In my previous post, I discussed the only British production of the 1903 Wizard of Oz extravaganza presented in London over the 1942-'43 holiday pantomime season. That was the only foreign production until 2016, when producer Dick Lundberg presented a Swedish version of the Baum and Tietjens extravaganza.
Trollkarlen av Oz premiered on February 6, 2016. A second performance was given the following evening. I have seen a video of the production, but am not at liberty to share it. Baum's script and lyrics are performed in Swedish. The amateur production features a cast largely made up of young adults and a few younger children—exceptions being a middle-aged woman wearing a tuxedo as the Wizard, producer/director Lundberg playing both the Scarecrow and Sir Wiley Gyle, the latter played against type as a tall and attractive young man. Lundberg says, "I had to blow up Gyle in the end of the Emerald City part to make [my playing the two roles] work."
The show begins with a computer-animated Kansas scene and tornado, utilizing the "Poppy Song" as underscoring. The show features digitally-created musical accompaniment.
The score for Act I includes "Niccolo's Piccolo," "In Michigan" (Lundberg wrote new music; the original music is not known to survive), "Carrie Barrie," "The Scarecrow," "Love is Love," and "When You Love, Love, Love."
Dick Lundberg wrote two additional numbers, including a song for the Good Witch of the North, "Vindarna i kalla nord" [Winds in Cold North], at the end of Act I, omitting the "Poppy Song" and all of Tietjens's Act I "Winter" finale. He also wrote a new Act II finale "Trollkarlen är inte längre kung" [The Wizard is No Longer King] with different lyrics from the Baum/Tietjens version.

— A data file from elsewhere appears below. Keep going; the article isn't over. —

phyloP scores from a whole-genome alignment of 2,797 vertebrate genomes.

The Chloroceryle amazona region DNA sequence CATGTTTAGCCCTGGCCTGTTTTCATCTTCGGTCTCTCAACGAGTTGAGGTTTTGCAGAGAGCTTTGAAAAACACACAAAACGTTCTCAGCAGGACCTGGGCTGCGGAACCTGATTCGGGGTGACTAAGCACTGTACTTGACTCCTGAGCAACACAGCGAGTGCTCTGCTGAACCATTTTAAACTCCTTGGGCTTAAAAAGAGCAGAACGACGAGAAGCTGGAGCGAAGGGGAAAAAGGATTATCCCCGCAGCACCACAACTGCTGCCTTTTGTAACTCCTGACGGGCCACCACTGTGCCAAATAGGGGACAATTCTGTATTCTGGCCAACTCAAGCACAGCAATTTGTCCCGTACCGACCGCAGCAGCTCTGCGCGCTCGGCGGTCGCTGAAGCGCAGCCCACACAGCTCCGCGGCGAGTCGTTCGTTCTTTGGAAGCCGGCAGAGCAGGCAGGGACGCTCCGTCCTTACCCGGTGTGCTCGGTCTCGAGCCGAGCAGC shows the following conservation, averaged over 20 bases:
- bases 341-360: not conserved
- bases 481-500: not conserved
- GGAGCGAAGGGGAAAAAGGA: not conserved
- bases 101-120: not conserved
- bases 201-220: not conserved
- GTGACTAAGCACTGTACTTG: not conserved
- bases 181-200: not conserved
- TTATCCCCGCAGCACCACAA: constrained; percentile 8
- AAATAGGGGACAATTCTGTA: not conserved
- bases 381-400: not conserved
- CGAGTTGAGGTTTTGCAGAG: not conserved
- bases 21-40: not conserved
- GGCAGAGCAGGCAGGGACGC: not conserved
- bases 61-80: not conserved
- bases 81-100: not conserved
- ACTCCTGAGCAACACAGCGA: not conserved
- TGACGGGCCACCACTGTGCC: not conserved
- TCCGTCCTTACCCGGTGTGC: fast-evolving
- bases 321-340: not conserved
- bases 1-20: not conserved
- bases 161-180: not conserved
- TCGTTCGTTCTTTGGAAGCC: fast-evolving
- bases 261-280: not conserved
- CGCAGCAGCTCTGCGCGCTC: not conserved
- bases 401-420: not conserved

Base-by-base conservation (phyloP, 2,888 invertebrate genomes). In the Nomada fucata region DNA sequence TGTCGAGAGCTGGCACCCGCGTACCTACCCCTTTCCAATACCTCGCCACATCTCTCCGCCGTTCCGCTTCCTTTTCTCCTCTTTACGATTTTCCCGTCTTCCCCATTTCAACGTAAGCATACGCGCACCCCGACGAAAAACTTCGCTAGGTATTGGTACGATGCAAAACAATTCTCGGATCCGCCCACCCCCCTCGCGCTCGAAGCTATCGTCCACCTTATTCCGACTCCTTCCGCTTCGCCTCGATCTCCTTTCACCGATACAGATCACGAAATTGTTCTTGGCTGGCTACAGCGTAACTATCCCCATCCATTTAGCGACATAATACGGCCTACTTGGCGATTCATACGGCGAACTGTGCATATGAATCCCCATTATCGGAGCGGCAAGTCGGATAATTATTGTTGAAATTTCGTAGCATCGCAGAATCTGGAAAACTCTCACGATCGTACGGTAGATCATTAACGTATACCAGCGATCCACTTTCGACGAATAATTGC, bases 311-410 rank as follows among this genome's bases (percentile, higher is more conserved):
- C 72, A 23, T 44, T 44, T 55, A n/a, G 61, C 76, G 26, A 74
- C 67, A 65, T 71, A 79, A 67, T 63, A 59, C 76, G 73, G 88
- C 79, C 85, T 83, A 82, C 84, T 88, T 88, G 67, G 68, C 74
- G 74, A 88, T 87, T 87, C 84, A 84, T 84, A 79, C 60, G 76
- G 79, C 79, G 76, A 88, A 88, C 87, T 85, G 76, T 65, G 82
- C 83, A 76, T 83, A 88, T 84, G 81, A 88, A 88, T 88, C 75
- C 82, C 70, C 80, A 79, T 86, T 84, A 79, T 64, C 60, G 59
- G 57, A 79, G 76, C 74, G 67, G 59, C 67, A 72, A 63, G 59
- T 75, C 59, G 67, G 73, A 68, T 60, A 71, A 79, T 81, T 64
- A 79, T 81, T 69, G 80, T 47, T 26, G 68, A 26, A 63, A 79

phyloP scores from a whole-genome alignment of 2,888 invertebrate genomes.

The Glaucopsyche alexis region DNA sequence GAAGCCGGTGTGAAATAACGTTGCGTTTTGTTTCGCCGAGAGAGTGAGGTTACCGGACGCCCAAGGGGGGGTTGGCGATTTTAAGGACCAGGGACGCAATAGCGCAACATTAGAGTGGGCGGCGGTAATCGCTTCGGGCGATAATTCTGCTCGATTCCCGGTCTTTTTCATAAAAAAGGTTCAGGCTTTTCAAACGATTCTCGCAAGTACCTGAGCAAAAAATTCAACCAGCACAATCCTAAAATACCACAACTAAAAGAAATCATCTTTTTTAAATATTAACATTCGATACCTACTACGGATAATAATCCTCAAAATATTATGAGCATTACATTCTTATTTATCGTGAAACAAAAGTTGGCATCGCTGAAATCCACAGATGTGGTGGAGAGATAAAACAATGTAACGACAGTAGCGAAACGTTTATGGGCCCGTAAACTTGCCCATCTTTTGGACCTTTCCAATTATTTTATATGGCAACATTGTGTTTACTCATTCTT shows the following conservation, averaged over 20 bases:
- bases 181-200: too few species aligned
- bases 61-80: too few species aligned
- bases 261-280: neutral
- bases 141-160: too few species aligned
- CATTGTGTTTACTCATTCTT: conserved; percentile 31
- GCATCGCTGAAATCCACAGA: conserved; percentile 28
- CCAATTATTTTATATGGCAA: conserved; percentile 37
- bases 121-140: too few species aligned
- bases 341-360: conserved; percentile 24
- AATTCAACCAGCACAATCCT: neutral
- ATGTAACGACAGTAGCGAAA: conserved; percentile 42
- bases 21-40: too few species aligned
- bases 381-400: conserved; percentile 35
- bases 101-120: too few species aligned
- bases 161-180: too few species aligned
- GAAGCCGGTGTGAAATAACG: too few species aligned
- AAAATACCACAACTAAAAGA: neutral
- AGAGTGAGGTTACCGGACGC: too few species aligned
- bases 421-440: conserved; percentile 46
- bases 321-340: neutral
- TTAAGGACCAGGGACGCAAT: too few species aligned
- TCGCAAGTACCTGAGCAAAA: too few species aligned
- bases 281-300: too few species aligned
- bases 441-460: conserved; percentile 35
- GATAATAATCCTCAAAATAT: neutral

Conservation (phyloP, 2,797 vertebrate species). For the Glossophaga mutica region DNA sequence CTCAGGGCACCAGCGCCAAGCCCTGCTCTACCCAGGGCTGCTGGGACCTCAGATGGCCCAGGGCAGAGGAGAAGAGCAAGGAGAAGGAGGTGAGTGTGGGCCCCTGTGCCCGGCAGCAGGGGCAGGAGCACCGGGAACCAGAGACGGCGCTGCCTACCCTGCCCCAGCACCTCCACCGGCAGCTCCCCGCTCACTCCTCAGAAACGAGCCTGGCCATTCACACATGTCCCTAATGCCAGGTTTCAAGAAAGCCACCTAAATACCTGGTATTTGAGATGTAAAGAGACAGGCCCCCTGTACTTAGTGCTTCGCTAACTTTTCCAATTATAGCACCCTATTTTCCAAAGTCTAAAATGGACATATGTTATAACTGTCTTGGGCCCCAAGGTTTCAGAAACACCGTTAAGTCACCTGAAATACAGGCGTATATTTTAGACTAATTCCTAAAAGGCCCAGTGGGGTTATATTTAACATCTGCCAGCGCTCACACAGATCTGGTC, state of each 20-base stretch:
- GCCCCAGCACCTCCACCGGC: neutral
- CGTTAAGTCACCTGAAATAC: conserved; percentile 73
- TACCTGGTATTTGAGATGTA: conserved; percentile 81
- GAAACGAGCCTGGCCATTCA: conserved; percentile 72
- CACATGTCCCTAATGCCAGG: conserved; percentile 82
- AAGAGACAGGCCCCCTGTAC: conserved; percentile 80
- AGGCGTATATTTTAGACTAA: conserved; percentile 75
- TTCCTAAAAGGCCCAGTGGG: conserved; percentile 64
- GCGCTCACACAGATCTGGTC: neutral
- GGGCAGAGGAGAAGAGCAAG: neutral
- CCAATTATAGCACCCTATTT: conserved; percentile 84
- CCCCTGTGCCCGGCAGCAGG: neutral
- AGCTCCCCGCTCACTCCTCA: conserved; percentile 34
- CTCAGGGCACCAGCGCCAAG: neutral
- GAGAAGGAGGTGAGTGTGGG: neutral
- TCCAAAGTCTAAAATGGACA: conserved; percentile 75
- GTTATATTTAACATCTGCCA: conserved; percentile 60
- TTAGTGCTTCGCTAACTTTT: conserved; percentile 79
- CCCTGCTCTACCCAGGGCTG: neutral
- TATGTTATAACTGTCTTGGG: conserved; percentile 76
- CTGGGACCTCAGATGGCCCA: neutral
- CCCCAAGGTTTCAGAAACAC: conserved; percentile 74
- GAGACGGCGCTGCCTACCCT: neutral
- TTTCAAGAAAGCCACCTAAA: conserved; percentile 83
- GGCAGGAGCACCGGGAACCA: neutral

The show's second act (merging Acts II and III) begins with an instrumental version of "Guardian of the Gates." An instrumental version of "Tale of a Monkey" is used as underscoring. The pun-filled "Hurrah for Baffin's Bay" becomes "Hurra för Trollkarlen" with new verses sung by the Wizard and choruses by Dorothy, the Scarecrow, and Tinman as they get help with at least some of their requests. "Sammy" is included, as are "Traveler and the Pie," "Must You?," "The Sweetest Girl in Dixie," and "I Love You All the Time," the last with new lyrics by Lundberg. The show ends with a tiny bonus scene where the Lion and Imogene get a moment and run off together.
Lundberg, the director of this production, has shared a few promotional videos of himself singing a handful of songs from the show. It's rather fun to listen to these songs in Swedish. Enjoy!
"Alas for the Wan Without Brains" or "The Scarecrow"
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